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Fox News Blames Unions For Auto Companies’ Demise, Suggests Firing UAW Head

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"Fox News Blames Unions For Auto Companies’ Demise, Suggests Firing UAW Head"

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When Detroit’s Big Three auto companies first came to Washington last fall to ask for bailout funds, conservatives immediately insisted the companies’ woes were the fault of the United Auto Workers (UAW). Even though the Senate Republicans effectively blocked a fair bailout deal, they pointed the finger at the UAW, falsely claiming it was “willing to make no concessions — zero.”

Today, President Obama announced that the government will recommit to providing assistance to General Motors and Chrysler — but only if the companies presented restructured plans, including the firing of GM CEO Rick Wagoner. Fox News and Fox Business was apoplectic, insisting that the UAW had never been forced to make concessions (a false claim) and that the union’s leader, Ron Gettelfinger, should be fired instead:

– GRETCHEN CARLSON: Where’s the union in all of this? … Not one mention of the union possibly making concessions in this whole thing.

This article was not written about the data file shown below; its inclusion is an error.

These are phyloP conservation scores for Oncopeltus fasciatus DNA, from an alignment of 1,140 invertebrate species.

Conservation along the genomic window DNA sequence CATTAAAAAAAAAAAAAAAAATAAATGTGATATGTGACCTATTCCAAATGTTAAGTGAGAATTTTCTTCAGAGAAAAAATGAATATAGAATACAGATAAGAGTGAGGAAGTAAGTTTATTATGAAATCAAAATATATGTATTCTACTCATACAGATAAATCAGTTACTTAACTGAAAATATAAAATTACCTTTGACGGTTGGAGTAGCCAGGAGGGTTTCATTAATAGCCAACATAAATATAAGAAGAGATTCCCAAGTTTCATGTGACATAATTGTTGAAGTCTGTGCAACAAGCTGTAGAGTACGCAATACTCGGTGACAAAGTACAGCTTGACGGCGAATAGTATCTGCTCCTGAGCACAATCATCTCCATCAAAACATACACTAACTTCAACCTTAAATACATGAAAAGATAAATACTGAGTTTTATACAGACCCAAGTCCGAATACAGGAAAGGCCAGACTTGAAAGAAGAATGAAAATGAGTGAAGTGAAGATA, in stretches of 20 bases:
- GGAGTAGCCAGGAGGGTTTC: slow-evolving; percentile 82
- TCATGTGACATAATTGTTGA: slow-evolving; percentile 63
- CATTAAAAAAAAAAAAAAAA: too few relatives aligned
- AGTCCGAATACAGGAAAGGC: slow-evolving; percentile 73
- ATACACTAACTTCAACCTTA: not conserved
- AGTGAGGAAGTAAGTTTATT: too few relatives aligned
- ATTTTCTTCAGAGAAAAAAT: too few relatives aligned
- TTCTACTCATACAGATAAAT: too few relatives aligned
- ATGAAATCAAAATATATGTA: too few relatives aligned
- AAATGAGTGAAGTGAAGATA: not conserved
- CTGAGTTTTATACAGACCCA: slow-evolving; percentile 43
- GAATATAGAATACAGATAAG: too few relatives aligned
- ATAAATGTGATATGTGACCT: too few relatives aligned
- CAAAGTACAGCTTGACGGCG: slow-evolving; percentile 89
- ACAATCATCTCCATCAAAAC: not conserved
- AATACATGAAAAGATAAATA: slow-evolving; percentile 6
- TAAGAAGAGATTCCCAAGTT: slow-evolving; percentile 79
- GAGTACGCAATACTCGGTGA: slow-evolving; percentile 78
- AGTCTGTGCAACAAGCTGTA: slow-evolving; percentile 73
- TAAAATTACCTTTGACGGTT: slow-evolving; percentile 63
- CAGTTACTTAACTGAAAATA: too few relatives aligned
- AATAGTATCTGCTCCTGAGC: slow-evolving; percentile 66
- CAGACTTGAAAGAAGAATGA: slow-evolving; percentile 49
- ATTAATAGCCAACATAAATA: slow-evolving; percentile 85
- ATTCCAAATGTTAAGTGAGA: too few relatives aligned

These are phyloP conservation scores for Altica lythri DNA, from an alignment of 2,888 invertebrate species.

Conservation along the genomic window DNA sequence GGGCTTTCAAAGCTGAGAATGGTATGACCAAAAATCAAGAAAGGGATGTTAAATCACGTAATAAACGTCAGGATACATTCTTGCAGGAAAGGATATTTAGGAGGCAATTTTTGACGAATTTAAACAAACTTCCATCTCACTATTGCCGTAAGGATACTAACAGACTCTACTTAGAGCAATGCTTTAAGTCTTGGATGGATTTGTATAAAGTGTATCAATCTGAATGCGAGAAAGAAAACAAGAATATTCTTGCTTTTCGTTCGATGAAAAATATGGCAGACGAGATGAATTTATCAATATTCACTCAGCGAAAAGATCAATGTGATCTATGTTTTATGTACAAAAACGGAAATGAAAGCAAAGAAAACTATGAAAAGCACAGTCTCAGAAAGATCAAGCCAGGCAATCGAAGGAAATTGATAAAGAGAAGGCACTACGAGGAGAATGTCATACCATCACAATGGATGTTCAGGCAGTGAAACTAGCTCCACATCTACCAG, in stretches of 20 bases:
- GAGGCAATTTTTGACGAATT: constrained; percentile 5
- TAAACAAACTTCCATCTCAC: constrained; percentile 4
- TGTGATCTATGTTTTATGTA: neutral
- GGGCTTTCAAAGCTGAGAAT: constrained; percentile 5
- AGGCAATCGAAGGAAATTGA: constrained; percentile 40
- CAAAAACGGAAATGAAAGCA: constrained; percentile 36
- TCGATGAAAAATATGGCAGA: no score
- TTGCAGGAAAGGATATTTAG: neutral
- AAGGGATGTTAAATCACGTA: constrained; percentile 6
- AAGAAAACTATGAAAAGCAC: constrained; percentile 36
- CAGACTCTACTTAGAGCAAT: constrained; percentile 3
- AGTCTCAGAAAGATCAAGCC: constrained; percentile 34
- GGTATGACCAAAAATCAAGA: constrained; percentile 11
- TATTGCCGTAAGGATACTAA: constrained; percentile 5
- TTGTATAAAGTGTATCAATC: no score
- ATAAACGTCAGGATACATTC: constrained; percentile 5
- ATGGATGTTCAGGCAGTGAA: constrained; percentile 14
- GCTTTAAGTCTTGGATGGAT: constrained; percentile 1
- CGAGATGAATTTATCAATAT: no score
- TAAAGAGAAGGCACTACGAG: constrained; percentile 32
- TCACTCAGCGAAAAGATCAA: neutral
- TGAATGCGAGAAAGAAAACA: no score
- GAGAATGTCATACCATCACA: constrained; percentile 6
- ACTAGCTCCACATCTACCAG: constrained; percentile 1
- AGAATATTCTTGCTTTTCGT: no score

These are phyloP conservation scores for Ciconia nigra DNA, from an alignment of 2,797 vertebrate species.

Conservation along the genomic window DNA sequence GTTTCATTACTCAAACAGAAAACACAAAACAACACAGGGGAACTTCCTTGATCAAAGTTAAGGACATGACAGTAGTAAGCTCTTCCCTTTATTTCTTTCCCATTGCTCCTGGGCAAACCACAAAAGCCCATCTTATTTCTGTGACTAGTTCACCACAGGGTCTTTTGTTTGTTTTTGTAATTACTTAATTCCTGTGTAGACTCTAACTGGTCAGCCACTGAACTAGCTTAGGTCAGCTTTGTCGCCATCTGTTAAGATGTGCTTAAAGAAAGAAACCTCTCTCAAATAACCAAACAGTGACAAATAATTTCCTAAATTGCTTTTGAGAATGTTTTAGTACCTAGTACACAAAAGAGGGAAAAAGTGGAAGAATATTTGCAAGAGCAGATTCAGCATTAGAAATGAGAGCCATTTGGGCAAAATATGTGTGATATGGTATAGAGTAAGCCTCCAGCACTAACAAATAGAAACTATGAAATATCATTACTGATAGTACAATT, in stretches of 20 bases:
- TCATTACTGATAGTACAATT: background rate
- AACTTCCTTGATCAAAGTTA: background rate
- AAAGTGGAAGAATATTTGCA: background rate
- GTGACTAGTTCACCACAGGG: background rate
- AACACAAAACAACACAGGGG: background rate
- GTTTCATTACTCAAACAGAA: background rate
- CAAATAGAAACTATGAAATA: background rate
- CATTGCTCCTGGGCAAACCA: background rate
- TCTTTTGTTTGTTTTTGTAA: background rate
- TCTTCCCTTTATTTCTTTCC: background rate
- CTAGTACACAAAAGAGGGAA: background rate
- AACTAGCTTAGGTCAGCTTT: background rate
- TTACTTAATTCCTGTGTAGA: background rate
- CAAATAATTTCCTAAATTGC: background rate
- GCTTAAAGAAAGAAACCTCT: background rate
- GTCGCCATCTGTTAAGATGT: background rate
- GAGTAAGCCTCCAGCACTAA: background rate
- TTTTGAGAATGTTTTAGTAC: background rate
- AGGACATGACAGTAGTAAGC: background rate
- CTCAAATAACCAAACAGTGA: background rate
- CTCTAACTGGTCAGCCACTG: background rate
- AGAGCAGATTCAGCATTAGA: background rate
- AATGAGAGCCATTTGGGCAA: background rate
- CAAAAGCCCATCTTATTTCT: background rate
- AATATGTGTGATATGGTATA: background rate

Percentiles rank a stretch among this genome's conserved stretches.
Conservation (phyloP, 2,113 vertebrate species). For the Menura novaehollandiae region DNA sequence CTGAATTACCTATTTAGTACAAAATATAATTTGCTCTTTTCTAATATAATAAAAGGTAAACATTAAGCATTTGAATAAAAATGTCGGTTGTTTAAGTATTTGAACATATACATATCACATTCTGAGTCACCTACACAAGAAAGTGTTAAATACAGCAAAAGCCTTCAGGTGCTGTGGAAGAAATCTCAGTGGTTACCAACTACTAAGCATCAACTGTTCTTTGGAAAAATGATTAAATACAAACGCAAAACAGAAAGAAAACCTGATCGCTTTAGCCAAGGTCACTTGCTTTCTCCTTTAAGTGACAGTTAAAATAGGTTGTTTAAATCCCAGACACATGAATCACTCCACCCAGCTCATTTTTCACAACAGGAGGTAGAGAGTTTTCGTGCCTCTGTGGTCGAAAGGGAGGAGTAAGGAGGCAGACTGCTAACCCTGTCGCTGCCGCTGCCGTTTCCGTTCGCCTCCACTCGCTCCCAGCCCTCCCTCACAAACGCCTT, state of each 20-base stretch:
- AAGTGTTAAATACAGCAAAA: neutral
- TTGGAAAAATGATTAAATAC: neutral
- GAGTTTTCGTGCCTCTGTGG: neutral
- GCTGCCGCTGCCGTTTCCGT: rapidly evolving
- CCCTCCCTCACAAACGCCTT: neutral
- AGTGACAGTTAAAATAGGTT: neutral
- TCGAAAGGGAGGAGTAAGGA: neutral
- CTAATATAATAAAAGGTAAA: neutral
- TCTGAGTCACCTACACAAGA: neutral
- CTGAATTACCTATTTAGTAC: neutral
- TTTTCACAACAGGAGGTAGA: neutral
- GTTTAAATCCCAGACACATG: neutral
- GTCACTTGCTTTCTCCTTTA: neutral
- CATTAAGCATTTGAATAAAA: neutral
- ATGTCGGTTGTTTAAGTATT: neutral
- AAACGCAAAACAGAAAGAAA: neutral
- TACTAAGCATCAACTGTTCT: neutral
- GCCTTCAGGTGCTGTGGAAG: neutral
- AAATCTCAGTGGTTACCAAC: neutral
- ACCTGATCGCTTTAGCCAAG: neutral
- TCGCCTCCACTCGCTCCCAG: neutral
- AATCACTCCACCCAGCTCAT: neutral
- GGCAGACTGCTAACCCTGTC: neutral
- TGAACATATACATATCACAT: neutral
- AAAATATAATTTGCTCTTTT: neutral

– BILL HEMMER: If you can fire the CEO, why can’t you fire the head of the union?

– STUART VARNEY: The union and General Motors have not agreed on how to take care of these legacy costs — that is, the health and pension benefits for retired UAW workers. That is what is breaking the bank at General Motors.

– SEAN HANNITY: I didn’t see any union reps get told that they had to get out in this endeavor, because Barack Obama wouldn’t anger his political base.

Watch a compilation:

It’s no surprise that Fox’s immediate instinct is to blame the UAW; the network has a history of animus toward organized labor. Just weeks ago, ThinkProgress tracked Fox’s misleading attacks on the Employee Free Choice Act, which would make unionization easier.

Unlike Fox News hosts, President Obama recognized that restoring the auto industry to health will require a shared sacrifice from everyone involved in the industry — including but certainly not limited to the union:

What we are asking is difficult. It will require hard choices by companies. It will require unions and workers who have already made painful concessions to make even more. It will require creditors to recognize that they cannot hold out for the prospect of endless government bailouts. [...]

Let there be no doubt, it will take an unprecedented effort on all our parts — from the halls of Congress to the boardroom, from the union hall to the factory floor — to see the auto industry through these difficult times.

It’s clear that the Fox hosts’ anti-UAW rhetoric has nothing to do with the specifics of the auto industry’s woes and everything to do perusing their own favorite pastime: union busting.

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